Thursday, August 16, 2012

A home burial

 I don’t remember exactly how my parents and I first became interested in the idea of a “home” burial.  It was probably the combination of becoming aware of how environmentally destructive and expensive a “conventional” burial is, as well as my dad being diagnosed with Parkinson’s disease. We began researching this unfamiliar and intriguing topic both online and through local officials. We found that every state, county, and town has its own laws regarding home burial and in some places it is prohibited.

According to Texas law:  “A family can bury its dead without using a licensed funeral director. A statement of death and a death certificate are legally required. Generally, local ordinances or deed restrictions prohibit private burial within city limits. Check with the State Health Department and local zoning authorities for applicable laws.”

It was quite tricky finding out the information we needed, but we were not in a hurry and at first it was just an exercise in possibilities. Roughly speaking we needed a piece of land outside of town, the top of the container buried had to be two feet from the surface of the ground, and we had to do the burying within twenty four hours of death. To obtain a death certificate in advance we had to go to the local funeral home which was very reluctant to give us one. The determination of death must be made by a coroner, Justice of the Peace, or attending physician. Having the blank death certificate in advance would allow us to be prepared.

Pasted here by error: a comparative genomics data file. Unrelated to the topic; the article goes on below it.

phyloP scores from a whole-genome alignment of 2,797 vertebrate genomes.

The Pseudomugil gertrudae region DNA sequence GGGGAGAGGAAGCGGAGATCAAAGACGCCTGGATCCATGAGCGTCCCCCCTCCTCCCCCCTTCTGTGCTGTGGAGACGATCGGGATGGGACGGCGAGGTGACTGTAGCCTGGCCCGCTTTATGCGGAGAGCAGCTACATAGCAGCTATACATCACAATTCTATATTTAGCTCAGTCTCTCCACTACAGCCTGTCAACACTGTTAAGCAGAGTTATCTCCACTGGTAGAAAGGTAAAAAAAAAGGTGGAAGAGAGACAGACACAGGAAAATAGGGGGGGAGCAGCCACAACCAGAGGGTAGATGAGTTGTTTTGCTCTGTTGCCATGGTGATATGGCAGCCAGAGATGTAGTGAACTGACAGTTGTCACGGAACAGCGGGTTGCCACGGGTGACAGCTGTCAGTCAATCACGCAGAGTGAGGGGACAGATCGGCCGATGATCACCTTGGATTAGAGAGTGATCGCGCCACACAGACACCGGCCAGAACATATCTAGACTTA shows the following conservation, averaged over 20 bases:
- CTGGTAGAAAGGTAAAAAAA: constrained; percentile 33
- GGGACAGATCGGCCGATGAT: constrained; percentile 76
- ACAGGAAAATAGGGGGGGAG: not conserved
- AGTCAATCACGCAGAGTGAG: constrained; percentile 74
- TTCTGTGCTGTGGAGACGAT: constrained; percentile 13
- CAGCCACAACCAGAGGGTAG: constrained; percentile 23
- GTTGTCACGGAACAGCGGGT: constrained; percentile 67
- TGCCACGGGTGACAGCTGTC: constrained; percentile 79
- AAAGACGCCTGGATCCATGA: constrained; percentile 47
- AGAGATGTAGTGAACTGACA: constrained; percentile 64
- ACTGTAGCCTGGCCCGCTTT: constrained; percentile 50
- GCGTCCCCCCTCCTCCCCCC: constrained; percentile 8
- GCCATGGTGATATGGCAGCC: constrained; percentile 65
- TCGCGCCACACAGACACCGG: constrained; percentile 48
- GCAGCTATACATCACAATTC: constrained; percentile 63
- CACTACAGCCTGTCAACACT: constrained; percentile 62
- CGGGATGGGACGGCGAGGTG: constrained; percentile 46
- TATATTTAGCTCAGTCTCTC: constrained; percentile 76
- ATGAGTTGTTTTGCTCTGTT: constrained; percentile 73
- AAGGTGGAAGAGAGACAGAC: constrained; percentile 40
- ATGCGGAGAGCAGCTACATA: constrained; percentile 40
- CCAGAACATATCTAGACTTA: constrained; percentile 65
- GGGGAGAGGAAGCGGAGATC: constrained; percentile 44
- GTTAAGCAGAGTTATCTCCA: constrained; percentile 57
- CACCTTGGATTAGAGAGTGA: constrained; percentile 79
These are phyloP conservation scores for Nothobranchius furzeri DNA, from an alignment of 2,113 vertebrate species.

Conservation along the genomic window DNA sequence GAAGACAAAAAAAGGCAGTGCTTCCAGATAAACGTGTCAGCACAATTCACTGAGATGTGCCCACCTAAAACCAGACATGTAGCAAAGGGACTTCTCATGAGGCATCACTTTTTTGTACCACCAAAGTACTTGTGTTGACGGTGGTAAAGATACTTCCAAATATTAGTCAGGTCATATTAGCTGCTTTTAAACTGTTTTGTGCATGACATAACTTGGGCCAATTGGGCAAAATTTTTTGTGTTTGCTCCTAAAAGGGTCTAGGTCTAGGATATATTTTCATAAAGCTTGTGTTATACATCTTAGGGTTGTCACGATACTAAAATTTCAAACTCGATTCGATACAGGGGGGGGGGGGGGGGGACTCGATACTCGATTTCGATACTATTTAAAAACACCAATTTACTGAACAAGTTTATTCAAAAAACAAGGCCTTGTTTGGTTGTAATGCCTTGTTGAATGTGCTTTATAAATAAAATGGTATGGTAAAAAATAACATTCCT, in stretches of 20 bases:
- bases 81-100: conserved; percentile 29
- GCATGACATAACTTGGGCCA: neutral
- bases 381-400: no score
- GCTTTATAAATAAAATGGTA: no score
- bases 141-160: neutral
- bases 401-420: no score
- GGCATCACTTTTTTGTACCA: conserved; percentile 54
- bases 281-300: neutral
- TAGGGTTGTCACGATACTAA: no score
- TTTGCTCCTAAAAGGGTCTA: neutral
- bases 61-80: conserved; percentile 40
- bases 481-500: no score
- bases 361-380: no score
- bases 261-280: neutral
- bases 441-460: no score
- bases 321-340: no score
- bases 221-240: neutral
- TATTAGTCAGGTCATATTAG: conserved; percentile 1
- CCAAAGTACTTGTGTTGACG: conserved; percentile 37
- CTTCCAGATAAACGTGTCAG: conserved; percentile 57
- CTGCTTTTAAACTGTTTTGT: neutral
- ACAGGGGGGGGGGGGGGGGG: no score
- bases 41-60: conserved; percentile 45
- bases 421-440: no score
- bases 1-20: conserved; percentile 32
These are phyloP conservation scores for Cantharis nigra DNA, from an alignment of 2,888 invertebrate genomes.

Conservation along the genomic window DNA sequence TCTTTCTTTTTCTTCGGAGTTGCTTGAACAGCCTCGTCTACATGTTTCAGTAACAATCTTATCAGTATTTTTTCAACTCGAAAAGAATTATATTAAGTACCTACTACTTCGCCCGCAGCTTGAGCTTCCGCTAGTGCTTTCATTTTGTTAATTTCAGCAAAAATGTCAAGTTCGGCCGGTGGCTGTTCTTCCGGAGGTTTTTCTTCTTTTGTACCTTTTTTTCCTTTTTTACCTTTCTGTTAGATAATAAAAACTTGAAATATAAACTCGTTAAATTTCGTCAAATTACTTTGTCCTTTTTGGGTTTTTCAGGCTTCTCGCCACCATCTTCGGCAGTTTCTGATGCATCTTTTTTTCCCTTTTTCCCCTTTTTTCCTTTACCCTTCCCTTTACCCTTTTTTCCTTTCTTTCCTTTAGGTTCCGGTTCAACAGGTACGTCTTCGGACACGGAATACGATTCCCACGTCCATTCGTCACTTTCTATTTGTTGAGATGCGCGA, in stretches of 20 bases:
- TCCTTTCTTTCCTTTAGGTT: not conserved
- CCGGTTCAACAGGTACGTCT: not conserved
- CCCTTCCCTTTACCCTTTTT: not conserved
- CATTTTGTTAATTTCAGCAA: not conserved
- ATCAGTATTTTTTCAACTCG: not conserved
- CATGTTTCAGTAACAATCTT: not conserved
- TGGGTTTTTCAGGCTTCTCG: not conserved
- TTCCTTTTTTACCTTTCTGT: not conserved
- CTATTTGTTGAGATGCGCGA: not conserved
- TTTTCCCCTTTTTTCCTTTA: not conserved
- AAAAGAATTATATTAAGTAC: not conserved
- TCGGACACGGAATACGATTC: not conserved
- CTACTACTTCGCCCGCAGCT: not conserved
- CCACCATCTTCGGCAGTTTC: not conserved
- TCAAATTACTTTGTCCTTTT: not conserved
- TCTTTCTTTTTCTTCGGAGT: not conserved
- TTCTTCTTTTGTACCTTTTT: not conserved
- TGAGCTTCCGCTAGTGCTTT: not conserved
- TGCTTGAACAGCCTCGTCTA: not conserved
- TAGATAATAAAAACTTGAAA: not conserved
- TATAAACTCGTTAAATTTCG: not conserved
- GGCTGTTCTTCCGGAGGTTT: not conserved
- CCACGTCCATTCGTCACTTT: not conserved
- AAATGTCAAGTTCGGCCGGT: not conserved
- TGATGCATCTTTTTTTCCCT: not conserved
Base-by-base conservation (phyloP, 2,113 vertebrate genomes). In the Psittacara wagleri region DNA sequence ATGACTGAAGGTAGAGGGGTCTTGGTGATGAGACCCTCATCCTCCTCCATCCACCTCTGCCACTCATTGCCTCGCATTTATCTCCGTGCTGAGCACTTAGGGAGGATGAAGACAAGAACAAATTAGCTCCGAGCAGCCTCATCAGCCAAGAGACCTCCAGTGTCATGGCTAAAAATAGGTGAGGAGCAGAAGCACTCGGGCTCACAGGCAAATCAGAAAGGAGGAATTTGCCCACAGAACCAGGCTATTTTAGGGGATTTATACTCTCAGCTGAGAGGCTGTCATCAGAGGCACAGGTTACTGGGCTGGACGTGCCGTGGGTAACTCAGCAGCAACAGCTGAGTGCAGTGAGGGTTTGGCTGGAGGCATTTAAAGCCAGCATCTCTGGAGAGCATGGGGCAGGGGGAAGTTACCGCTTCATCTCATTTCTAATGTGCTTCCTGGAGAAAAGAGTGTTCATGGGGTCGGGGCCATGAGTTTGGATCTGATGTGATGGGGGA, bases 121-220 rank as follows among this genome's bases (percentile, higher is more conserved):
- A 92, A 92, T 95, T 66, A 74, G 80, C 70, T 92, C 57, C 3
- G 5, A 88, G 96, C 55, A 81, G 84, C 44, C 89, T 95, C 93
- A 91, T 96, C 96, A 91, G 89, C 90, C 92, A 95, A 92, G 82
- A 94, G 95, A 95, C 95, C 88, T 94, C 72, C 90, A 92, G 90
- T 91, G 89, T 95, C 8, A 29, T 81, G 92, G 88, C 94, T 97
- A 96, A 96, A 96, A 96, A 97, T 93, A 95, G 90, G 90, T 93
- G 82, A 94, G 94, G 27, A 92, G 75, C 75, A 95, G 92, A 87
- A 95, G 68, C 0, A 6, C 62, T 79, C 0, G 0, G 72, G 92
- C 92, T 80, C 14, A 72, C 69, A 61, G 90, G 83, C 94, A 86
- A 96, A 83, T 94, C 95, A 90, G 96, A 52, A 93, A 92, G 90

Years later my dad contracted pneumonia, the Parkinson’s having severely weakened him, and he passed away in a hospital. At that moment we decided to go through with a home burial.

After the doctor signed the death certificate we were free to take the body which we placed in our van. The head nurse told us that throughout her 30 years working at the hospital, we were only the second to remove a body independently, the other was returned to Mexico. It was late in the day when we drove to our property. We spent the night then woke up early and started digging. My brother and brother in law joined in and it took us most of the day using a digging bar and shovels, praying for the ground to be free of large rocks, and grateful it was quite cold. Not long before the twenty four hour mark we placed the blanket wrapped body in the deep hole with several special items picked out by family members - a  harmonica, stones, and notes. We then replaced the dirt and topped the grave with rocks. Later that day we had a short service before it started to snow, the first and only time that winter.

In hindsight we were very lucky everything worked out the way it did. We didn't have to hunt down the Justice of the Peace on a weekend, we were not pulled over on our way (we had the necessary papers), and no big rocks were in our way.  What ultimately made it all possible was making the arrangements in advance, and having a supportive and unconventional family.

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